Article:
Regarding your Feb. 12 article "Flap over Bush military service: why it's back": In response to the surprisingly delayed public curiosity about the true nature of President Bush's Air National Guard service, the Bush team released a bunch of pay stubs showing Bush was paid for his service. I don't think anyone has ever claimed that Bush was not paid for his guard service. The issue is solely whether he actually performed the services for which he was paid.
It strikes me that the Bush team is at least consistently arrogant - no less with the American people than with the rest of the world. After all, do they really think the public is going to buy that because Bush was paid by the government for his National Guard service, he actually served?
Bush's military record hardly belongs on the front page of the Monitor. It's a nonissue. With this attack on Bush's military history, it seems as if Democrats are impugning the services of the National Guard. This is an insult to those enlisted in the guard who are fighting and dying in Iraq alongside their active-duty counterparts.
Daniel Schorr's Feb. 13 Opinion column, "Sharing a duckblind vs. blind justice," looks like a cheap political shot. We must have faith in our judicial system and I do. The Supreme Court was asked to settle the last presidential election and it did. Most if not all reliable recounts after the election showed that George W. Bush won Florida so why does Mr. Schorr bring it up again?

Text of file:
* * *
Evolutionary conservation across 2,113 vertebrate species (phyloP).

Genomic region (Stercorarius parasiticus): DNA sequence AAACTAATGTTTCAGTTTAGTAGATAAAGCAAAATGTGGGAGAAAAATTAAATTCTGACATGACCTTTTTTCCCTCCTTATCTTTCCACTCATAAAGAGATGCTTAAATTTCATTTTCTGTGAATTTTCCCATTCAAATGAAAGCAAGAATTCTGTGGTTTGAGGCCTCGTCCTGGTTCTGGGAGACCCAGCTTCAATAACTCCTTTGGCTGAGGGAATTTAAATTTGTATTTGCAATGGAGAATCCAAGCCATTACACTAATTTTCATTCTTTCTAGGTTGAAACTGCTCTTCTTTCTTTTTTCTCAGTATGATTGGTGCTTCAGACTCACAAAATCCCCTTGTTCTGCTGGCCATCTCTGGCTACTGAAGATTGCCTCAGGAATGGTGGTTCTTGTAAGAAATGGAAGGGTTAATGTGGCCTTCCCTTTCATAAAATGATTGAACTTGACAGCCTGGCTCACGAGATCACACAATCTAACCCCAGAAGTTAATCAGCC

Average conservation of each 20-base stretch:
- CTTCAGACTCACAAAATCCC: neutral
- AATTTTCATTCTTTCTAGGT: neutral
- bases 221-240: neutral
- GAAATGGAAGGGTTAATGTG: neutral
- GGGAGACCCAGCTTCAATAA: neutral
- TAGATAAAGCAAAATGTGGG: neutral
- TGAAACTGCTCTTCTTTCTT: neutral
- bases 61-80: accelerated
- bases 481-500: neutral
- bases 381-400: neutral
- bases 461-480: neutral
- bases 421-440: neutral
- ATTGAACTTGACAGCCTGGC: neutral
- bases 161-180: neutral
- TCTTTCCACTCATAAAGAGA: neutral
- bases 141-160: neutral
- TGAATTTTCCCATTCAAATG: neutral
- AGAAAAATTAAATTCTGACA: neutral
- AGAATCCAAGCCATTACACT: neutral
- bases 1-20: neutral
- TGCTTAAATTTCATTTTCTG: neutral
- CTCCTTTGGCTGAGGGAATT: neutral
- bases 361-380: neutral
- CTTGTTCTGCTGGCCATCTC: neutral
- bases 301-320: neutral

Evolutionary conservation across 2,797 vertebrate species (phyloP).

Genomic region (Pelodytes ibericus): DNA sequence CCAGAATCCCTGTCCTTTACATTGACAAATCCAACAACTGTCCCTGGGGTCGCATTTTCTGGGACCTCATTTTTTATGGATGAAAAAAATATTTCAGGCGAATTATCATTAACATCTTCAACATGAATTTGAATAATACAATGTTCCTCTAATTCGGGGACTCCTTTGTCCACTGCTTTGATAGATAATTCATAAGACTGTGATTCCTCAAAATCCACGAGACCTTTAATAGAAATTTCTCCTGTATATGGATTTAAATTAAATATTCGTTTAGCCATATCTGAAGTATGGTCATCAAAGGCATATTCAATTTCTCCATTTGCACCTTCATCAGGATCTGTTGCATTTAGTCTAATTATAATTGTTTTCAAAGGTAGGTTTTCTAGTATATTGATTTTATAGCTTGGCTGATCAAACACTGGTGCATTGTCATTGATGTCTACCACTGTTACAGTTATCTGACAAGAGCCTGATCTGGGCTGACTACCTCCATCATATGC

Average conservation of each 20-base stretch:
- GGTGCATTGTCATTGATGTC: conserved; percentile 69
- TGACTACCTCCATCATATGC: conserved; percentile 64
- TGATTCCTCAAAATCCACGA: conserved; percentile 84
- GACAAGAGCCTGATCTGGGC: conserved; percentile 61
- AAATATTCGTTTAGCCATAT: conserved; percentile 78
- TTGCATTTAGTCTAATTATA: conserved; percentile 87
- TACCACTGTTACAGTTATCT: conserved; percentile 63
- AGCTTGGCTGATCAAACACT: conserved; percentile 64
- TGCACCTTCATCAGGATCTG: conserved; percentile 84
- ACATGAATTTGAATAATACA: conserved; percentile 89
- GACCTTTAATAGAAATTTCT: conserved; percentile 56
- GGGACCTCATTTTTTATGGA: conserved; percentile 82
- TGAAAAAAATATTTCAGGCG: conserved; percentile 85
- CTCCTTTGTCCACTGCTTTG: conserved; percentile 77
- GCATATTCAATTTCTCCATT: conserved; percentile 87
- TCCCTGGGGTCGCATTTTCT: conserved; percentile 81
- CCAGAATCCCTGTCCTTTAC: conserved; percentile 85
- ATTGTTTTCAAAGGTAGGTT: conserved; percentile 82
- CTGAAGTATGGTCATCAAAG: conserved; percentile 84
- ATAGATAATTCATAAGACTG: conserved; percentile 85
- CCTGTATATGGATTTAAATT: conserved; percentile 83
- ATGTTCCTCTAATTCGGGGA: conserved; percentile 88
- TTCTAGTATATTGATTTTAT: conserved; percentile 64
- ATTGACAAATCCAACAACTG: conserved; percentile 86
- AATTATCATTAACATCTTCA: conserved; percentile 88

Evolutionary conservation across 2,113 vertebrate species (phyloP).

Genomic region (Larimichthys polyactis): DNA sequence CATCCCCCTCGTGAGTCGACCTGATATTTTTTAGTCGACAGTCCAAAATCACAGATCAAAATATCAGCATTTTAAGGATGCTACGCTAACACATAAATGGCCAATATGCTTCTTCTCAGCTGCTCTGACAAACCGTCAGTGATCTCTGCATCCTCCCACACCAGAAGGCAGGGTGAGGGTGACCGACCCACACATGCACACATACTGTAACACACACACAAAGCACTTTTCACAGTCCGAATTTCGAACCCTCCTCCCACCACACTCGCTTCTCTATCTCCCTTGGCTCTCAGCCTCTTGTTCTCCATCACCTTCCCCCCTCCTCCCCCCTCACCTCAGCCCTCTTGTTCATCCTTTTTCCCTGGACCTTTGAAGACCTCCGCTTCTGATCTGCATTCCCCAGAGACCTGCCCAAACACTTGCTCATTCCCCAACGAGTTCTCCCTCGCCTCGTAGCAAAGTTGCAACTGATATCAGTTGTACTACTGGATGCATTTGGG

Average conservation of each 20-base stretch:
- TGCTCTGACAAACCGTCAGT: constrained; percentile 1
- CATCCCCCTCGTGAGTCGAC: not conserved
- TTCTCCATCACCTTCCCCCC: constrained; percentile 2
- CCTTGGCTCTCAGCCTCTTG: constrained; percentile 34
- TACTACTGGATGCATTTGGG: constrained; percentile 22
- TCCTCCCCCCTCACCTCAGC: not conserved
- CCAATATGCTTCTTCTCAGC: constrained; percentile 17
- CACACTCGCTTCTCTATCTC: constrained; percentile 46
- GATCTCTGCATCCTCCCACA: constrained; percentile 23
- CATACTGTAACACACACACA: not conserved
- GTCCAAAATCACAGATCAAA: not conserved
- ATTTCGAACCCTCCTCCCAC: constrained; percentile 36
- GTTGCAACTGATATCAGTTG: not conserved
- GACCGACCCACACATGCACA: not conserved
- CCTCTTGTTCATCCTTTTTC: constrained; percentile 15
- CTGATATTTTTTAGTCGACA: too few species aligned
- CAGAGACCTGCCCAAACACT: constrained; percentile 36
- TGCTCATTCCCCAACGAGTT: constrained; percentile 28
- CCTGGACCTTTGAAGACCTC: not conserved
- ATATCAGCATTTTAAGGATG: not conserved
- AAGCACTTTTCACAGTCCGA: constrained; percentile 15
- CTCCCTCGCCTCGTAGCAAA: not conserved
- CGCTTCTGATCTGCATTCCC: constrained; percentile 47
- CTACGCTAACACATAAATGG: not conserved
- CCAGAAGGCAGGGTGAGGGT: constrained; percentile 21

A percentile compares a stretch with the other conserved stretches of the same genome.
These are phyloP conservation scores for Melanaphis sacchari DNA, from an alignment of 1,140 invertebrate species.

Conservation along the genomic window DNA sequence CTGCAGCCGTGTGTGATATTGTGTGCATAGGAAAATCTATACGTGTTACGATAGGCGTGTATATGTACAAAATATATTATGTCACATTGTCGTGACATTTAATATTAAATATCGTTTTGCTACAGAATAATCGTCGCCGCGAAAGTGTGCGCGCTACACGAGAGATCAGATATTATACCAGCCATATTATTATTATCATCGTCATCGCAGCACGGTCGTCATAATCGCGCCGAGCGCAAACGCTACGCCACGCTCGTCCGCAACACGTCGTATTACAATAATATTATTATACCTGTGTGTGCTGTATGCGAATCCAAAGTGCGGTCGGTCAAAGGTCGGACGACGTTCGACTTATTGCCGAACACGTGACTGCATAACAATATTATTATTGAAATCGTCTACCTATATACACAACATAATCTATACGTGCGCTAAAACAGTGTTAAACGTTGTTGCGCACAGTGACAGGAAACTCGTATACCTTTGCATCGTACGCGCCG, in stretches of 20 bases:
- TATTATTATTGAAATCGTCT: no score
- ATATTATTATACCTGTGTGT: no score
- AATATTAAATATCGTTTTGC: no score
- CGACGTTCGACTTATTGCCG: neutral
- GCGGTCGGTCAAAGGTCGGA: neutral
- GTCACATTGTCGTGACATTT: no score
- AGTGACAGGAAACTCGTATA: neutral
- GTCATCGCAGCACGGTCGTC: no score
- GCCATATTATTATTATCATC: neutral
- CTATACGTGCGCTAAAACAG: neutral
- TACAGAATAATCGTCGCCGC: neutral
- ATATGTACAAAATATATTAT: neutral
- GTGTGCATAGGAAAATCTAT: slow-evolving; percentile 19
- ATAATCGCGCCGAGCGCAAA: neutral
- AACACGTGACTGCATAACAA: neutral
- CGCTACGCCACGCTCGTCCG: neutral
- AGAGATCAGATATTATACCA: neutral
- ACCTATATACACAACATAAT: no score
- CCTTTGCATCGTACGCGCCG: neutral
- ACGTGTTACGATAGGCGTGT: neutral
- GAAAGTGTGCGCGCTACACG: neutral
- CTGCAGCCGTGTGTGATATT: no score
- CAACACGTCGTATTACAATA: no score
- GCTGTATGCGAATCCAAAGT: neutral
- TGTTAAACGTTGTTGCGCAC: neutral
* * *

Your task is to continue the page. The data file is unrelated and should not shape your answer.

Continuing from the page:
When the highest jurist in the land flaunts his bias and will not even consider recusing himself from the case involving his duck-hunting buddy Vice President Dick Cheney, he does a fundamental disservice to the country, to our constitutional government, and to every citizen who seeks justice before the courts. It appears that Supreme Court Justice Antonin Scalia has no sense of what is at stake in this controversy and thus he proves the point. He is not impartial and his actions speak volumes.
Woodland Hills, Calif.
Regarding your Feb. 12 editorial "A 'Forward Strategy' for NATO": This sounds like a good idea and it has merit. However, problems exist. NATO was successful for 50-plus years because members had something vital to gain - survival from the USSR and Warsaw Pact. The membership of NATO has changed, the USSR and Warsaw Pact have gone away, and with it the vital necessity for NATO.
Merritt Island, Fla.
Regarding your Feb. 10 article "Canada is more than a country 'up there'": In an innovative move, Mansfield University in Pennsylvania and Nipissing University in Ontario developed a cross-border classroom. Connected each week through video conferencing, students on both campuses engage in live, and lively, discussions about differences in social values and legal practices in both countries.
At first, US students seem surprised that Canadians feel so strongly about protecting their political sovereignty and cultural identity, even if this may mean upsetting their southern neighbors. But dialog develops, and with this comes new understanding and friendships. Canada should not be "an unknown Northern neighbor." And we hope Project Connect will provide the energy needed in keeping Canadian Studies alive.
Director, Canadian Studies Program, Mansfield University of Pennsylvania
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